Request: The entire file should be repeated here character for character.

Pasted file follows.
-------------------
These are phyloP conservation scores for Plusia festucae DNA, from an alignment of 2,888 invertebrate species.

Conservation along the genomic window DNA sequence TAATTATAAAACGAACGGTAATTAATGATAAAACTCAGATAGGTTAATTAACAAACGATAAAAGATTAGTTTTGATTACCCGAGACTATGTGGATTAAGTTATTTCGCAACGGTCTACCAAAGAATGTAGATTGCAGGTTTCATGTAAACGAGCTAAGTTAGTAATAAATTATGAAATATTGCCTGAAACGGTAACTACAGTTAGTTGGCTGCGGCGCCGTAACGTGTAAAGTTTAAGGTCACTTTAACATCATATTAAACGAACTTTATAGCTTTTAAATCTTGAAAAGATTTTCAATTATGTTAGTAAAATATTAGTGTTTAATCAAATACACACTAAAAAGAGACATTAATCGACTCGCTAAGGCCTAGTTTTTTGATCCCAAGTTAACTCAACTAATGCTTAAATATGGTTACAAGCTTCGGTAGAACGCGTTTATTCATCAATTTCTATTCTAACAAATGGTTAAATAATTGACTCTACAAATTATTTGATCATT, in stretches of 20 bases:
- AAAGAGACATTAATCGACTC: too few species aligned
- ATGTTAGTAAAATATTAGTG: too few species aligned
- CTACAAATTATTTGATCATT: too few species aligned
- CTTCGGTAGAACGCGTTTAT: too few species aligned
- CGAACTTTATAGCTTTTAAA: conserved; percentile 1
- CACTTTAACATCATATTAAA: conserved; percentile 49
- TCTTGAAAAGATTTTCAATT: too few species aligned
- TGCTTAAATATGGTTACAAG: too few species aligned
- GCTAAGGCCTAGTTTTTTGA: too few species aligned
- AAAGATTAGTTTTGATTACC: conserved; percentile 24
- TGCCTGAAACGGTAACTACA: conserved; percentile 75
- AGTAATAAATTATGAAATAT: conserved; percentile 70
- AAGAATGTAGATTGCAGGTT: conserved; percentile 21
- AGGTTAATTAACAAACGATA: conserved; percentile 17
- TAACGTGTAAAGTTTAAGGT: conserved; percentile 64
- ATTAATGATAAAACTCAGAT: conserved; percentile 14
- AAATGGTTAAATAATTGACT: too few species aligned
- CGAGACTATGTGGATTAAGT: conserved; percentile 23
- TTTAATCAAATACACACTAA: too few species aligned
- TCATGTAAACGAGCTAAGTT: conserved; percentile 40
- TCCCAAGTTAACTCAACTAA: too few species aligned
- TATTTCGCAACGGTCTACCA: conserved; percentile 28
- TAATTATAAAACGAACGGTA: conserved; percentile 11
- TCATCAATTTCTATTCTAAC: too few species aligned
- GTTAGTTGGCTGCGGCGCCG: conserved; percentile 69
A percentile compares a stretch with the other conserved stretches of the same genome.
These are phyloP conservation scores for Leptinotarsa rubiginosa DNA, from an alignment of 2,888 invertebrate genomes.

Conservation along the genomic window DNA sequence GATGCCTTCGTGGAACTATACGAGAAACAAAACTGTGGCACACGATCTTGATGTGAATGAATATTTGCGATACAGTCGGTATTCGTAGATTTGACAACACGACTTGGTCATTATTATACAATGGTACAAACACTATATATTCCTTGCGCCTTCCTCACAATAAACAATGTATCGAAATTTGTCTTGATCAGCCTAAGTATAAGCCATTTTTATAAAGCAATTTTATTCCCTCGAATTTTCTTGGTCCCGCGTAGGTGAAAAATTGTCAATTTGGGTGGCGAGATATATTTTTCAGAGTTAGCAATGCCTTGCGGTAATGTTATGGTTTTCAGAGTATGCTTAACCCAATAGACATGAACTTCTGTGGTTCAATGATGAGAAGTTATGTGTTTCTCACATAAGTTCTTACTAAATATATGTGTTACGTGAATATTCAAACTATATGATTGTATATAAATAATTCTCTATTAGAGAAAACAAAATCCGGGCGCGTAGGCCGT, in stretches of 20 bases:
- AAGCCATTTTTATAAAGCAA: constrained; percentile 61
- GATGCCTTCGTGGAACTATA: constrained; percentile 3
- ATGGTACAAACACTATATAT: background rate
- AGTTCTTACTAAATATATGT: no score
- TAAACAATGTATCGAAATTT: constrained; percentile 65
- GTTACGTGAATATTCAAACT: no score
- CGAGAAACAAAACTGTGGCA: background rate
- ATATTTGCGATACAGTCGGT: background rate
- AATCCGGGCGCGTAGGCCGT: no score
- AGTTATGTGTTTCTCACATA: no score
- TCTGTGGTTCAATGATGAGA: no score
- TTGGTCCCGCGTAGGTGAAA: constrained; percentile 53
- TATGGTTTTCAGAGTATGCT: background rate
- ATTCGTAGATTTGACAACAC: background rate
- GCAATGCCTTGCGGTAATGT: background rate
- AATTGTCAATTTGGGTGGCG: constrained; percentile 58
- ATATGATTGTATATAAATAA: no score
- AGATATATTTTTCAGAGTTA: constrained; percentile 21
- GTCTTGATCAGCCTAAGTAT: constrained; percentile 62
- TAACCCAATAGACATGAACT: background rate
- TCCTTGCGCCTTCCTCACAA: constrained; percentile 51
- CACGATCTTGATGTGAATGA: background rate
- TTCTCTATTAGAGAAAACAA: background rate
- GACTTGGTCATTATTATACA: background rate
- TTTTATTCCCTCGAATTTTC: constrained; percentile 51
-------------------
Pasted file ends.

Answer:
These are phyloP conservation scores for Plusia festucae DNA, from an alignment of 2,888 invertebrate species.

Conservation along the genomic window DNA sequence TAATTATAAAACGAACGGTAATTAATGATAAAACTCAGATAGGTTAATTAACAAACGATAAAAGATTAGTTTTGATTACCCGAGACTATGTGGATTAAGTTATTTCGCAACGGTCTACCAAAGAATGTAGATTGCAGGTTTCATGTAAACGAGCTAAGTTAGTAATAAATTATGAAATATTGCCTGAAACGGTAACTACAGTTAGTTGGCTGCGGCGCCGTAACGTGTAAAGTTTAAGGTCACTTTAACATCATATTAAACGAACTTTATAGCTTTTAAATCTTGAAAAGATTTTCAATTATGTTAGTAAAATATTAGTGTTTAATCAAATACACACTAAAAAGAGACATTAATCGACTCGCTAAGGCCTAGTTTTTTGATCCCAAGTTAACTCAACTAATGCTTAAATATGGTTACAAGCTTCGGTAGAACGCGTTTATTCATCAATTTCTATTCTAACAAATGGTTAAATAATTGACTCTACAAATTATTTGATCATT, in stretches of 20 bases:
- AAAGAGACATTAATCGACTC: too few species aligned
- ATGTTAGTAAAATATTAGTG: too few species aligned
- CTACAAATTATTTGATCATT: too few species aligned
- CTTCGGTAGAACGCGTTTAT: too few species aligned
- CGAACTTTATAGCTTTTAAA: conserved; percentile 1
- CACTTTAACATCATATTAAA: conserved; percentile 49
- TCTTGAAAAGATTTTCAATT: too few species aligned
- TGCTTAAATATGGTTACAAG: too few species aligned
- GCTAAGGCCTAGTTTTTTGA: too few species aligned
- AAAGATTAGTTTTGATTACC: conserved; percentile 24
- TGCCTGAAACGGTAACTACA: conserved; percentile 75
- AGTAATAAATTATGAAATAT: conserved; percentile 70
- AAGAATGTAGATTGCAGGTT: conserved; percentile 21
- AGGTTAATTAACAAACGATA: conserved; percentile 17
- TAACGTGTAAAGTTTAAGGT: conserved; percentile 64
- ATTAATGATAAAACTCAGAT: conserved; percentile 14
- AAATGGTTAAATAATTGACT: too few species aligned
- CGAGACTATGTGGATTAAGT: conserved; percentile 23
- TTTAATCAAATACACACTAA: too few species aligned
- TCATGTAAACGAGCTAAGTT: conserved; percentile 40
- TCCCAAGTTAACTCAACTAA: too few species aligned
- TATTTCGCAACGGTCTACCA: conserved; percentile 28
- TAATTATAAAACGAACGGTA: conserved; percentile 11
- TCATCAATTTCTATTCTAAC: too few species aligned
- GTTAGTTGGCTGCGGCGCCG: conserved; percentile 69
A percentile compares a stretch with the other conserved stretches of the same genome.
These are phyloP conservation scores for Leptinotarsa rubiginosa DNA, from an alignment of 2,888 invertebrate genomes.

Conservation along the genomic window DNA sequence GATGCCTTCGTGGAACTATACGAGAAACAAAACTGTGGCACACGATCTTGATGTGAATGAATATTTGCGATACAGTCGGTATTCGTAGATTTGACAACACGACTTGGTCATTATTATACAATGGTACAAACACTATATATTCCTTGCGCCTTCCTCACAATAAACAATGTATCGAAATTTGTCTTGATCAGCCTAAGTATAAGCCATTTTTATAAAGCAATTTTATTCCCTCGAATTTTCTTGGTCCCGCGTAGGTGAAAAATTGTCAATTTGGGTGGCGAGATATATTTTTCAGAGTTAGCAATGCCTTGCGGTAATGTTATGGTTTTCAGAGTATGCTTAACCCAATAGACATGAACTTCTGTGGTTCAATGATGAGAAGTTATGTGTTTCTCACATAAGTTCTTACTAAATATATGTGTTACGTGAATATTCAAACTATATGATTGTATATAAATAATTCTCTATTAGAGAAAACAAAATCCGGGCGCGTAGGCCGT, in stretches of 20 bases:
- AAGCCATTTTTATAAAGCAA: constrained; percentile 61
- GATGCCTTCGTGGAACTATA: constrained; percentile 3
- ATGGTACAAACACTATATAT: background rate
- AGTTCTTACTAAATATATGT: no score
- TAAACAATGTATCGAAATTT: constrained; percentile 65
- GTTACGTGAATATTCAAACT: no score
- CGAGAAACAAAACTGTGGCA: background rate
- ATATTTGCGATACAGTCGGT: background rate
- AATCCGGGCGCGTAGGCCGT: no score
- AGTTATGTGTTTCTCACATA: no score
- TCTGTGGTTCAATGATGAGA: no score
- TTGGTCCCGCGTAGGTGAAA: constrained; percentile 53
- TATGGTTTTCAGAGTATGCT: background rate
- ATTCGTAGATTTGACAACAC: background rate
- GCAATGCCTTGCGGTAATGT: background rate
- AATTGTCAATTTGGGTGGCG: constrained; percentile 58
- ATATGATTGTATATAAATAA: no score
- AGATATATTTTTCAGAGTTA: constrained; percentile 21
- GTCTTGATCAGCCTAAGTAT: constrained; percentile 62
- TAACCCAATAGACATGAACT: background rate
- TCCTTGCGCCTTCCTCACAA: constrained; percentile 51
- CACGATCTTGATGTGAATGA: background rate
- TTCTCTATTAGAGAAAACAA: background rate
- GACTTGGTCATTATTATACA: background rate
- TTTTATTCCCTCGAATTTTC: constrained; percentile 51